Monday, January 22, marks the anniversary of the passing of a baseball legend, but unlike some, a man who for his fame enjoyed talking about the game as much as he did playing it. I met him once, and here’s the story.
It was the summer of 1978, my second year in Double A baseball, umpiring in the oft-damp, but always steamy, Southern League. As it happened on this night, I was in Orlando, Florida for a game between the Orlando Twins and the Savannah Braves.
I worked the plate that night, along with my bases partner, and throughout the first four innings there were bolts of lightning that appeared beyond the centerfield fence at old Tinker Field, the spring training home of the Minnesota Twins. It was June, miserably hot, and prone to such thunderstorms in central Florida; and about an hour into the game the skies finally opened up, and it poured!
Being the crew chief as well as the plate umpire, the game was in my hands to delay – wait out – and I obligingly signaled everyone off the field while the grounds crew rolled out the tarp to cover the infield.
“This might be a while,” said an older black man, who was in charge of the ground crew. “This ain’t gonna’ be no Presbyterian rain, if you know what I mean. Nossir’, this is gonna’ be a Baptist baptizin’, sin-cleansin’ rain. Jest wanna’ let you know,” he smiled.
I nodded and headed for the umpire’s room, just up the tunnel from the first base dugout. Taking off my uniform shirt, chest protector, and changing into a dry t-shirt, I sat down to wait things out while my partner went in search of the clubhouse kids, and something to drink.
It had only been five minutes, it seemed, when there was a gentle knock on the door. I got up from my folding chair, opened the door, and looked right into the face of history.
“I’m Hank Aaron,” said the man at the door. “And I wondered if I could ask you some questions about our pitcher tonight…and, get out of the rain?”
Aaron was just two-years retired as a big league player, and working in the Braves player development system as a minor league director, and it was not unusual for farm directors, or organization scouts to ask the umpires about minor league players – pitchers, in particular. On that night, the one in question was a youthful Rick Mahler, who would go on to pitch in the big leagues for 13 years…with the Braves, and eventually the Cincinnati Reds for a time.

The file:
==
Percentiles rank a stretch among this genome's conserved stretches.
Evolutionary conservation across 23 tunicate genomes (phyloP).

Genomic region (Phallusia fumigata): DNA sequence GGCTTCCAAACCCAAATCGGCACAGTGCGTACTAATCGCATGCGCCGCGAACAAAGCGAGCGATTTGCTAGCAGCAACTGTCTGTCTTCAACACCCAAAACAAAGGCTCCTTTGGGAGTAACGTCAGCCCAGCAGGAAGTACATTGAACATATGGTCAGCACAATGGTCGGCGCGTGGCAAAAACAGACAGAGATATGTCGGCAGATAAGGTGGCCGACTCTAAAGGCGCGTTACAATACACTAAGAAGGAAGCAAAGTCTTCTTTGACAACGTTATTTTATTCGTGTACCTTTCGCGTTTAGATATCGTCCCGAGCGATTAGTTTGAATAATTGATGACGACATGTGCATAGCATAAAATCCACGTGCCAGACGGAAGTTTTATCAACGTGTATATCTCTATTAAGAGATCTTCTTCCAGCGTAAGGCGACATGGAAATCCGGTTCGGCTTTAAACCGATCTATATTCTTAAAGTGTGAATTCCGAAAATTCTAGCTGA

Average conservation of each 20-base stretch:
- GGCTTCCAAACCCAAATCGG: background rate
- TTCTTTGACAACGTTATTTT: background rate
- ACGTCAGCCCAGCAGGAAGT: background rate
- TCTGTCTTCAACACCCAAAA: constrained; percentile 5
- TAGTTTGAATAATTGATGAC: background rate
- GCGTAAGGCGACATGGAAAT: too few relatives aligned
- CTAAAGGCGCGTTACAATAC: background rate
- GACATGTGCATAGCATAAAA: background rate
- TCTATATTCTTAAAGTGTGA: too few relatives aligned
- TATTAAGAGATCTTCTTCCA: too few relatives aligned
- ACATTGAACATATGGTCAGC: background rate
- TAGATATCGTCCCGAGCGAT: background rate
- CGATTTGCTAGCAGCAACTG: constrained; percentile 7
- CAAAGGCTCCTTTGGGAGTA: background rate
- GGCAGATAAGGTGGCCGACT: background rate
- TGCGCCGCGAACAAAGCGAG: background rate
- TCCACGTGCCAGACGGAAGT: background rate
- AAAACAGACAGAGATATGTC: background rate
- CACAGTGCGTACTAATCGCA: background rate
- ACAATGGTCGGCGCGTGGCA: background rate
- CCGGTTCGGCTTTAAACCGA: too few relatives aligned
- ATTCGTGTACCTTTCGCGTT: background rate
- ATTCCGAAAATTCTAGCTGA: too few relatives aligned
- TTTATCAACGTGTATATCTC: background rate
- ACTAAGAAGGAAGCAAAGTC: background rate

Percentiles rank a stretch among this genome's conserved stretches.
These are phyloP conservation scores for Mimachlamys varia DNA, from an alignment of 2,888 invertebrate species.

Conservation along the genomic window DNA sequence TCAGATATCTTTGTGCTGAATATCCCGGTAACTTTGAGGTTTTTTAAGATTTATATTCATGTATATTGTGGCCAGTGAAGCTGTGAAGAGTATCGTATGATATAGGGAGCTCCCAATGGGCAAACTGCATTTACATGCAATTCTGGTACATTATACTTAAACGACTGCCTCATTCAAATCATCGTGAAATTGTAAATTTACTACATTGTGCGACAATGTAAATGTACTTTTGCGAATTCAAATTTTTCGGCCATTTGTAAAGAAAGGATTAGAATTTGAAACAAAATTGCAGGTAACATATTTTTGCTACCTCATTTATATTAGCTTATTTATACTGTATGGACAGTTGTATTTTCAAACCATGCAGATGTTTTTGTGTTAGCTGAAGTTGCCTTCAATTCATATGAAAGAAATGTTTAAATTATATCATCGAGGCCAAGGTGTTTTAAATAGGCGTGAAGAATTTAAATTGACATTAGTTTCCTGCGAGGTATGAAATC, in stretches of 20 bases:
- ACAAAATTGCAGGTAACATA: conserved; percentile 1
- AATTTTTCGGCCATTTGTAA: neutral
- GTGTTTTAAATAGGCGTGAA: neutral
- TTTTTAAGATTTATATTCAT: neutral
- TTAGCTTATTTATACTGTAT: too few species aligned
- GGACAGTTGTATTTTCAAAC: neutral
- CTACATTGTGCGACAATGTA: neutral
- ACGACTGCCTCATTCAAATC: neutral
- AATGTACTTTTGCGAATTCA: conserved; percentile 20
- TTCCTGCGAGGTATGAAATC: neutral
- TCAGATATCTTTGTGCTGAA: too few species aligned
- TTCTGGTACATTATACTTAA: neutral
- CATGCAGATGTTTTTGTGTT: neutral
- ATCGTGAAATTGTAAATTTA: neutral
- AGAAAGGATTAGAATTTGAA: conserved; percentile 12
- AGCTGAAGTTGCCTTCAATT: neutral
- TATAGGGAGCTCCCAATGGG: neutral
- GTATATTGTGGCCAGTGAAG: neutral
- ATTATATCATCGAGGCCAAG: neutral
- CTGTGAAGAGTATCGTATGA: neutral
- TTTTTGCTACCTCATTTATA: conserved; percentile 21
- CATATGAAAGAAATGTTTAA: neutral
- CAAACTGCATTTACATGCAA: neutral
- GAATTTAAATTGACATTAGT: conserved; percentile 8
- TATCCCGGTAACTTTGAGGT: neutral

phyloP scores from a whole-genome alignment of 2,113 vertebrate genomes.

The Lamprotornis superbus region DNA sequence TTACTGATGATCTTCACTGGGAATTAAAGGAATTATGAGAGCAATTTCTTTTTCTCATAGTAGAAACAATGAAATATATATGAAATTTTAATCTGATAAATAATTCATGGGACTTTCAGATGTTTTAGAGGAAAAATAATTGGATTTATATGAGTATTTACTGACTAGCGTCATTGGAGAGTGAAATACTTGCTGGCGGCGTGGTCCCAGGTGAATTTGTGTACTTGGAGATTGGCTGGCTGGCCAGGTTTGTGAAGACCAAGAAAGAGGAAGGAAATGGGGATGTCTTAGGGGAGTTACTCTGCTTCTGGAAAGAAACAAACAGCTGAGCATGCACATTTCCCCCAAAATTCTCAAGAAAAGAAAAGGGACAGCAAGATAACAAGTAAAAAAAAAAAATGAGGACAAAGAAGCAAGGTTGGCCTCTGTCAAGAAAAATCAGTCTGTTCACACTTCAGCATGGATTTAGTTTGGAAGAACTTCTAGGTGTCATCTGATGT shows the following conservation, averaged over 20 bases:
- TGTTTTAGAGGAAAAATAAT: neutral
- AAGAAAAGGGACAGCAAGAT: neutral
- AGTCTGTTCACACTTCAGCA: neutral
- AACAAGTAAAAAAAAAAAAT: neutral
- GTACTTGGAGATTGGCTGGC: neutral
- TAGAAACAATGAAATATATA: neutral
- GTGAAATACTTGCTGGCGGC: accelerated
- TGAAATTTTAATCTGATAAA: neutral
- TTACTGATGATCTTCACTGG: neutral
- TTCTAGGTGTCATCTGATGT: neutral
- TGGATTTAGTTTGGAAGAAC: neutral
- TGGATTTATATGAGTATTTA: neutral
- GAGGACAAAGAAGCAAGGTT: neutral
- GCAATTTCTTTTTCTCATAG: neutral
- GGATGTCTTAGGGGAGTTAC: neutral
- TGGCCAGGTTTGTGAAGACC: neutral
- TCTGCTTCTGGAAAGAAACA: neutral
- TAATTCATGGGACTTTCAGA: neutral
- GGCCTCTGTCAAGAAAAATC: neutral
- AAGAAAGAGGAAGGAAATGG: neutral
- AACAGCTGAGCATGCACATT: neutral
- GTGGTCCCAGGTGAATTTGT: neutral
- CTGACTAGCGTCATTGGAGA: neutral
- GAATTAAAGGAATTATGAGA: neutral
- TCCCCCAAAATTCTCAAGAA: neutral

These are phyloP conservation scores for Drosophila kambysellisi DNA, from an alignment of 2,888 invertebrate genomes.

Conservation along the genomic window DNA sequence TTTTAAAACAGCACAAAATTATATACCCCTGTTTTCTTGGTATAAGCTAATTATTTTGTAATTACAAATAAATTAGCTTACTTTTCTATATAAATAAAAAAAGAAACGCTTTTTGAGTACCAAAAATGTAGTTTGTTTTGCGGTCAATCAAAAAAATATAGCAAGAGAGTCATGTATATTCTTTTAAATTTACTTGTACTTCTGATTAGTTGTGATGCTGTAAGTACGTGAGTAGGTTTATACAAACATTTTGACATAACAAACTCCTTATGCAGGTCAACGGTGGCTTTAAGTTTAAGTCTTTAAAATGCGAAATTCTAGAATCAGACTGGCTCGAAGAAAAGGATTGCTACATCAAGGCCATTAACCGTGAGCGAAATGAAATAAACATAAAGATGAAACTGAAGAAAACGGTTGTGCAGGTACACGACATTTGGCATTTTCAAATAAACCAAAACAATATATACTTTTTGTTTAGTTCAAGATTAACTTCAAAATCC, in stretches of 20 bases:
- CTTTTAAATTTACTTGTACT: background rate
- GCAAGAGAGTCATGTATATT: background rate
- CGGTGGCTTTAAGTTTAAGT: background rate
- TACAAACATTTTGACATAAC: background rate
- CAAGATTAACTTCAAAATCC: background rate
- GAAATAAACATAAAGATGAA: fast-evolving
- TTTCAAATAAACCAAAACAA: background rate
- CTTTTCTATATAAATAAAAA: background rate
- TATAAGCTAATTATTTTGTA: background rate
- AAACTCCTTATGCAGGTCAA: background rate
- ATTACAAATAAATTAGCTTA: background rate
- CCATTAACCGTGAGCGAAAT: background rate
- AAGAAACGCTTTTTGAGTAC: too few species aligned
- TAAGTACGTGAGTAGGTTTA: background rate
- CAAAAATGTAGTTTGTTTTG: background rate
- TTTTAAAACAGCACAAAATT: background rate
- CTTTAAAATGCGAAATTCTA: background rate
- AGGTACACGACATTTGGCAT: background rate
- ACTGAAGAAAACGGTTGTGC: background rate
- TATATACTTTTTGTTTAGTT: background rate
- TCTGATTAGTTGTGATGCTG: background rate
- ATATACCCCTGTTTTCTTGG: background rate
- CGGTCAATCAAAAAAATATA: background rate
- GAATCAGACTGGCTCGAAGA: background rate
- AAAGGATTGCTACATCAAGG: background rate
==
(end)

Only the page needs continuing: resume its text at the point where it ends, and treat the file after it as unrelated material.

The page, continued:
“You have a better look at the pitches than I do from the stands,” said Aaron, quietly, respectfully. “I just wondered what you thought. You see all the pitchers in the league.”
We talked about Mahler just briefly, when the grounds crew man stuck his head in the door and told me that it didn’t look good for resuming play that night. I nodded, he said he would keep me updated, and added, “Nice to see you, Mr. Aaron.”
Aaron nodded, asking the man about his family, and not the rain. After he left Aaron turned to me and said, “That man’s been working this job since the first time I played in this ballpark. You remember people like that.”
I had a couple of clean major league baseballs in my trunk, and Aaron was kind to sign one for me, and one for a friend back home. I knew that I would never be this close again to such immortality. The subject of Babe Ruth never came up, or talk about home run records. But I was dying to know…….
“Can I ask you about the perfect game that night in Milwaukee, back in 1959?” I asked him as he got up to leave.
“Sure you can,” said Aaron, flashing a broad smile. “You’re pretty young, and that happened a long time ago. How do you know about that.”
I explained that Harvey Haddix, who pitched twelve perfect innings for the Pittsburgh Pirates against the Milwaukee Braves that night, had played baseball with my high school coach at Piqua, Jim Hardman. Hardman was a catcher, and I told Aaron about what he (Hardman) used to say about Haddix’s curveball…that it looked like an egg falling off a Westinghouse [stove].”
Aaron chuckled, quietly. He was a quiet man. “That’s a good one I’ve never heard before,” he said.
“Some of us on the Braves bench were actually rootin’ for Harvey that night because he was a good guy, and a lotta’ people liked Harvey Haddix. And let me tell you something else…if Harvey was a friend of your coach. People talk about Koufax, and how good his curveball was? Well Harvey’s curveball was just as good as Koufax.”
My partner was back by that time, and Aaron shook hands with us, thanked us for the time, for shelter from the rain, and said as he left, “It was nice to visit with you. No one’s asked me about Harvey Haddix for a long time.”
He hit 755 lifetime home runs, retired in 1976 as a member of the Milwaukee Brewers. And the remarkable thing about Hank Aaron is this one fact. If you subtracted his 755 home runs from his lifetime hits total, he still would have finished with 3,000 hits (3,016). He had 3,771 hits, and a career batting average of .305.
One of the true gentlemen I ever met, Aaron died in his sleep, peaceably, on January 22, 2021. You remember people like that.